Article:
Even before SWS launched its sale process, Hilltop was interested in buying the company (unbeknownst to SWS). Also, since Hilltop had observer status on SWS’s board, it had unique access to SWS’s board meetings and management not available to others. The court found that Hilltop’s acquisition theses were driven by synergies, as it viewed its acquisition of SWS as resulting mainly in cost savings by reduction of overhead. A Special Committee was formed after Hilltop made its initial offer in January 2014, and the court found that even though the committee engaged legal and financial advisors, the management projections that evolved in the sale process were still overly optimistic and unrealistic about SWS’s projected growth. Only two other bidders emerged, one of which was found not to be credible and the other continued to bid through March 2014 despite apparent pressure by Hilltop to proceed with its deal. Finally, in response to Hilltop’s unilateral March 31, 2014 deadline, the board decided to accept its offer, which at that time was valued at $7.75, consisting of 75% Hilltop stock and 25% cash. As of closing on January 1, 2015, the value dropped to $6.92 per share based on a reduction in Hilltop’s own stock price.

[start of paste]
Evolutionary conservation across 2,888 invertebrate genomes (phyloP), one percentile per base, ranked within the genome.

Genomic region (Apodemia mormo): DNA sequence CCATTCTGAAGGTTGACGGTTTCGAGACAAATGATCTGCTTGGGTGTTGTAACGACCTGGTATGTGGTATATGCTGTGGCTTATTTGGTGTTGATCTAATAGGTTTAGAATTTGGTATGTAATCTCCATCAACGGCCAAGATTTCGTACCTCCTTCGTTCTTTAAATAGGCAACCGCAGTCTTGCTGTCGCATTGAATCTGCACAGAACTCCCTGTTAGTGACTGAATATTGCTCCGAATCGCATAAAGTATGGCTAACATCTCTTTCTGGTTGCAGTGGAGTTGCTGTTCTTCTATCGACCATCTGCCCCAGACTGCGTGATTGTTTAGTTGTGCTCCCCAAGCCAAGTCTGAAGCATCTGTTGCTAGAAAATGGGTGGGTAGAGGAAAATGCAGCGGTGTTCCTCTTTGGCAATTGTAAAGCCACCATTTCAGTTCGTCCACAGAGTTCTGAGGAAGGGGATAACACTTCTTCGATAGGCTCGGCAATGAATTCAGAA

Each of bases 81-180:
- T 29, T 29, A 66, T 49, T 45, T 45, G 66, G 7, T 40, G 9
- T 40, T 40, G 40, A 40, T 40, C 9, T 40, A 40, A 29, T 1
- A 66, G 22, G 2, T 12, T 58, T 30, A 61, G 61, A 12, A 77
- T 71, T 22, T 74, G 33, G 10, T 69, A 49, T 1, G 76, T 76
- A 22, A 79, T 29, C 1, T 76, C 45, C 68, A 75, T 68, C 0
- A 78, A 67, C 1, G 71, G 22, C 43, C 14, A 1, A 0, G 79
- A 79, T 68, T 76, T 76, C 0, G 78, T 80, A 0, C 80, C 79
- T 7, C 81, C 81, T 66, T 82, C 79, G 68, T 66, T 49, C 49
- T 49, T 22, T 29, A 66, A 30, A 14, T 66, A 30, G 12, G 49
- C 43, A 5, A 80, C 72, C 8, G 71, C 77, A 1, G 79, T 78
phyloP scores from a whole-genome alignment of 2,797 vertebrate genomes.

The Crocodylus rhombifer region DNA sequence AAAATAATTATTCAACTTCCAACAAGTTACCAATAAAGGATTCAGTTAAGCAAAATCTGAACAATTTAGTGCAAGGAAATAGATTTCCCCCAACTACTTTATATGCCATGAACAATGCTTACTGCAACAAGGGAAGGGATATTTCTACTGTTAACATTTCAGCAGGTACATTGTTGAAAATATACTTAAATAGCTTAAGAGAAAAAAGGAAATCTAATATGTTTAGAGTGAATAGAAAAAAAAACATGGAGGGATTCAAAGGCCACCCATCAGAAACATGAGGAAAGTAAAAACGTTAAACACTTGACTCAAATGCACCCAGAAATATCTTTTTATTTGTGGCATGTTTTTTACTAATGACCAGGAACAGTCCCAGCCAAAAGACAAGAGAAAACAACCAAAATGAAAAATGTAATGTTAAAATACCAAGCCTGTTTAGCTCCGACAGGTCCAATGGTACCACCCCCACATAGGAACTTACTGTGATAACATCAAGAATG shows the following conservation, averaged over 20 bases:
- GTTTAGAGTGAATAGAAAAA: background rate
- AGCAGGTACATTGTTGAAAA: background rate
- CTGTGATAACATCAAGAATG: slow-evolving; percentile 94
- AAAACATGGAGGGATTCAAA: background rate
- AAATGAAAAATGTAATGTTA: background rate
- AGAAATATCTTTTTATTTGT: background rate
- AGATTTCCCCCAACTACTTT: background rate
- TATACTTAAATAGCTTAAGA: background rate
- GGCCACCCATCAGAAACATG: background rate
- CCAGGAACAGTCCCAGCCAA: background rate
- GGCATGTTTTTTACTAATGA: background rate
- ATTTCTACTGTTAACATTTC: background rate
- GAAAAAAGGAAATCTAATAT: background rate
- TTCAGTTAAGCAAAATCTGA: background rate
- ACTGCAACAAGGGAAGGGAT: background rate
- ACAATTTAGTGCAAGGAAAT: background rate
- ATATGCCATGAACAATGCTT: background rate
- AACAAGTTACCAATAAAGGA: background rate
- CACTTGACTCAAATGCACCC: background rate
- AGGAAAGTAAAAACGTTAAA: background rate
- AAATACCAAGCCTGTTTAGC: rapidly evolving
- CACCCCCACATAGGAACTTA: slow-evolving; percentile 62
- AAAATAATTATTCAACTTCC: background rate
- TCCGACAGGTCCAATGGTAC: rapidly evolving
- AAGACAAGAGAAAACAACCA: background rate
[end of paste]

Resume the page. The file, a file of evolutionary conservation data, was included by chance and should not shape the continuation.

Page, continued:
Another factor making the deal price unreliable was that Hilltop was a creditor of SWS pursuant to a Credit Agreement. That agreement contained a covenant prohibiting SWS from undergoing a “Fundamental Change,” which was defined to include the sale of SWS. The agreement thus conferred upon Hilltop a veto right over any competing offers, which right Hilltop refused to waive during the sale process.
Valuation Model & DCF Inputs
The court undertook its own DCF analysis, on which it relied exclusively. The court refused to put any weight on petitioners’ comparable companies analysis, finding that the comp set diverged too much from SWS in terms of size, business lines, and performance to be meaningful. The court held that SWS’s unique structure, size, and business model – particularly its composition of a broker-dealer business alongside its banking line – rendered the stockholders’ selected peers not truly comparable.